Caro Meets Theatre Interview

Andrew Muir and Jack Dunford: Rethink

By | Published on Friday 22 October 2021

When I heard about ‘Rethink’, which is on at the Union Theatre this week, I was immediately interested for a number of reasons. Firstly: it’s a play about young people attempting to set out on an acting career who are stymied by the coming of the pandemic and the lockdown conditions that made it so hard for those in the entertainment industry to continue working.

Secondly, it’s performed by a group of early career performers who themselves graduated during that time, and have of course faced those very issues themselves.

The play is the work of Ardent8, an ensemble of newly graduated performing artists formed by the Ardent Theatre Company to help support the careers of such actors, specifically those outside London who may not be able to take advantage of the opportunities the capital might offer them.

To find out more about the show, I spoke to Andrew Muir, all round theatre-maker and teacher, and co-creative director of Ardent Theatre Company; and Ardent8 member Jack Dunford, a cast member of the show.

CM: Can you begin by giving us an idea of what ‘Rethink’ is all about..? Whose story does it tell and where does the narrative take us?
JD: ‘Rethink’ is about a group of graduates that come to a group meeting to find an alternative to acting. They are looking for a possible way out of a hole they think they are in, persuaded to question their decisions by Enzo, who is a government backed official trying his utmost to change their narrative.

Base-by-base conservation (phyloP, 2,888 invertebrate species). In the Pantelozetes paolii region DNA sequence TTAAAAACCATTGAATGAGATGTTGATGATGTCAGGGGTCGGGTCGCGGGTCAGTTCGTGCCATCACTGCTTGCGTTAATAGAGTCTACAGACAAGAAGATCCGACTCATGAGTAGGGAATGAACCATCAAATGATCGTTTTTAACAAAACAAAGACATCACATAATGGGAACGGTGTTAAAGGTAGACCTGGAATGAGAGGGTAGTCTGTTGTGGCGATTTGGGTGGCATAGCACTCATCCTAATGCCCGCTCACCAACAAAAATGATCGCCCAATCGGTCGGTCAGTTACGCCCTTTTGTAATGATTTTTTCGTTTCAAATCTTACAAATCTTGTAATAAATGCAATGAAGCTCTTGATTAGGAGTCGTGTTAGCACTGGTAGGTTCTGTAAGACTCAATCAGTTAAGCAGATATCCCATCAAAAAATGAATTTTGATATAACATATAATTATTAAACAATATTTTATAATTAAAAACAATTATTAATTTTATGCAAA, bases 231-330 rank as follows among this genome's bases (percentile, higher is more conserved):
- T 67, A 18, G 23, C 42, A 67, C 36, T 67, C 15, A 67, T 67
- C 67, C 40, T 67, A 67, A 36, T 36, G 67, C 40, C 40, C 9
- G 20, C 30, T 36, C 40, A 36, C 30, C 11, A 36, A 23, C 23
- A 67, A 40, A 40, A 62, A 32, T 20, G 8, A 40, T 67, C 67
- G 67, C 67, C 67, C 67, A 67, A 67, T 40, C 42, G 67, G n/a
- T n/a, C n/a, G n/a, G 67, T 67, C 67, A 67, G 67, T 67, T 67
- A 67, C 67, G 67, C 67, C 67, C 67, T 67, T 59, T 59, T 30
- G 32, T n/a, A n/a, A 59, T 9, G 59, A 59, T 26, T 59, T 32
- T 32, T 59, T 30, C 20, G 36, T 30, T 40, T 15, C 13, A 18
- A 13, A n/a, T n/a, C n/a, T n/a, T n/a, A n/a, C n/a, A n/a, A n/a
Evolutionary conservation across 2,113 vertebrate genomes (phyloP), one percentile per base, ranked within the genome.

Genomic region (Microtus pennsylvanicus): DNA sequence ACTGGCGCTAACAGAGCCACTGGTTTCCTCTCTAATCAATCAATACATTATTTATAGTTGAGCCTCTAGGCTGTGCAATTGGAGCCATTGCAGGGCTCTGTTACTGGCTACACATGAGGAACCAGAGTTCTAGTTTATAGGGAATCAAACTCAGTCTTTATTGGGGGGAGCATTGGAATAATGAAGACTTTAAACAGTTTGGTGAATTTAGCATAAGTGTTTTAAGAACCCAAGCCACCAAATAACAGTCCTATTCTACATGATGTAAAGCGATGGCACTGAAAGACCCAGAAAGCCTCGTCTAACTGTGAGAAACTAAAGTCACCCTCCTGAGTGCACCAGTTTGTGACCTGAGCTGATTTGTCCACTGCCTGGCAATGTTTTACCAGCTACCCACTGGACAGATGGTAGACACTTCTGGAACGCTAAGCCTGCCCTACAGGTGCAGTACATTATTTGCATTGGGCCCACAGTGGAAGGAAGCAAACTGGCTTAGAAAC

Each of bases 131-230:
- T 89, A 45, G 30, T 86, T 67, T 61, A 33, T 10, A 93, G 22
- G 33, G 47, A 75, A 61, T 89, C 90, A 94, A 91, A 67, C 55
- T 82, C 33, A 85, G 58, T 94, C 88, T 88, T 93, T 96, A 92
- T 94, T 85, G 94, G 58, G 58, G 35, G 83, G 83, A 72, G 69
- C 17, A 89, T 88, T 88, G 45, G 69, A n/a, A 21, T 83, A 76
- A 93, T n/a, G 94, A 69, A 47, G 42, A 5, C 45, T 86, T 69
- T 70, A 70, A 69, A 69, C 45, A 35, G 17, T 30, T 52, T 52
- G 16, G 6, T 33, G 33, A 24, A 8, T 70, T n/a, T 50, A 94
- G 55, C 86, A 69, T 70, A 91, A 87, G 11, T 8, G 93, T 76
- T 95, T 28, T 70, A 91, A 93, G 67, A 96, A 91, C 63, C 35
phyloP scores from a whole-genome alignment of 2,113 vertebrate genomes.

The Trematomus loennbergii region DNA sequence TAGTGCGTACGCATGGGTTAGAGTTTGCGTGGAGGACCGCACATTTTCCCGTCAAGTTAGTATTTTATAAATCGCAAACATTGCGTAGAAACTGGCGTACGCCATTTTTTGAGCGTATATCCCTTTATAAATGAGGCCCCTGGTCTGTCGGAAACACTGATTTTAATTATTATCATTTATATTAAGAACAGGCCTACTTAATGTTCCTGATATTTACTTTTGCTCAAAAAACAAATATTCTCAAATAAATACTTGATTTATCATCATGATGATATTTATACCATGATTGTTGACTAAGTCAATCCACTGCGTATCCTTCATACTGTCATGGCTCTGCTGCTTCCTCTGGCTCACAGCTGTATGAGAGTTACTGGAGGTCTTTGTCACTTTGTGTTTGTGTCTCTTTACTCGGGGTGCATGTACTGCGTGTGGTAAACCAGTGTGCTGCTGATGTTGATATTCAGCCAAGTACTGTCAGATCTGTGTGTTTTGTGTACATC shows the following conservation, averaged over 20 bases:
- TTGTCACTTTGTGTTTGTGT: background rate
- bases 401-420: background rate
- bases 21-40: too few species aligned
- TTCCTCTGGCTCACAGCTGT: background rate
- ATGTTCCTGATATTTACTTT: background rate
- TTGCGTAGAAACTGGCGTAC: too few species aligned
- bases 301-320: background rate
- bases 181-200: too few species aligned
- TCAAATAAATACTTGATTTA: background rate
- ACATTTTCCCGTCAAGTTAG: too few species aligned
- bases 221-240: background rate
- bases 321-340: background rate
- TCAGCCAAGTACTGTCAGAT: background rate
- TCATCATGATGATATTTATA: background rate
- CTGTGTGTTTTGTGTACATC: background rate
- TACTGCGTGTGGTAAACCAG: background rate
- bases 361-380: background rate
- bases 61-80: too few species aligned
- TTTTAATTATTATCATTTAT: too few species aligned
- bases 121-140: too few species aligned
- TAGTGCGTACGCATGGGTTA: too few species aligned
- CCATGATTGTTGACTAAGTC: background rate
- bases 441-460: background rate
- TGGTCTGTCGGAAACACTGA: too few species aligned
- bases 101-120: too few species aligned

AM: Graduation is a day full of celebration and joy. The cloaks, the hats, the bubbles and the dreams all laid bare for the world to see. In July 2020, that class of graduating students had little to celebrate. There were no cloaks, no hats, possibly a bubble, but whatever dreams there were, they were soon cut short when the world shut down.

‘Rethink’ is a play about the aftermath of that sunny July in 2020, when six graduates from a performing arts course on the South Coast of England are encouraged to think again, in the wake of theatre closures and lack of opportunity. What choice do they have? According to a government-backed advertising campaign their next job could be in cyber, they just don’t know it yet. So, there’s the choice. It’s as easy as that. Isn’t it?

As Jack has said, the play follows six recent graduates who are forced to question their training for the arts, and the actions of Enzo, one young government backed workshop leader, who fights to convince all six that perhaps they made the wrong choice about their careers, and instead, they should put that training to good use, elsewhere, in a career that doesn’t require an empty space, some lights and a piece of text.

CM: What themes does the play explore?
JD: Change, hope, courage and perseverance, friendship, power, prejudices.

AM: Hopes quashed, dreams slayed and a landscape that appears to favour the wealthy. The six graduates in the play are all from working class backgrounds, were brought up in Dorset and attended a college of higher education in the same county. They have no means to get out to attend workshops, network with the right people, or pay for the train fare to an equal opportunity.

CM: What was the inspiration for the play? What made you decide to focus on these themes?
AM: I have worked on a part-time basis as playwright in residence at a brilliant college on the South Coast of England, Bournemouth & Poole College. The talent and passion and spirit of most of the students studying performing arts has always overwhelmed me, but for so many it has been nearly impossible to make the leap from graduation into paid work.

The area itself has little in the way of opportunity, and so a move to somewhere like London is really the only way they have a chance of developing their skills further and potential employment. However, the boundaries to so many, prevent them from getting out. So often it comes down to financial constraints.

The recent poster campaign suggesting a ballerina should think about retraining ‘in cyber’ made me so angry, and it was that poster that was the true inspiration behind the play. But it was the graduating students that will always remain the inspiration to try and keep generating opportunities.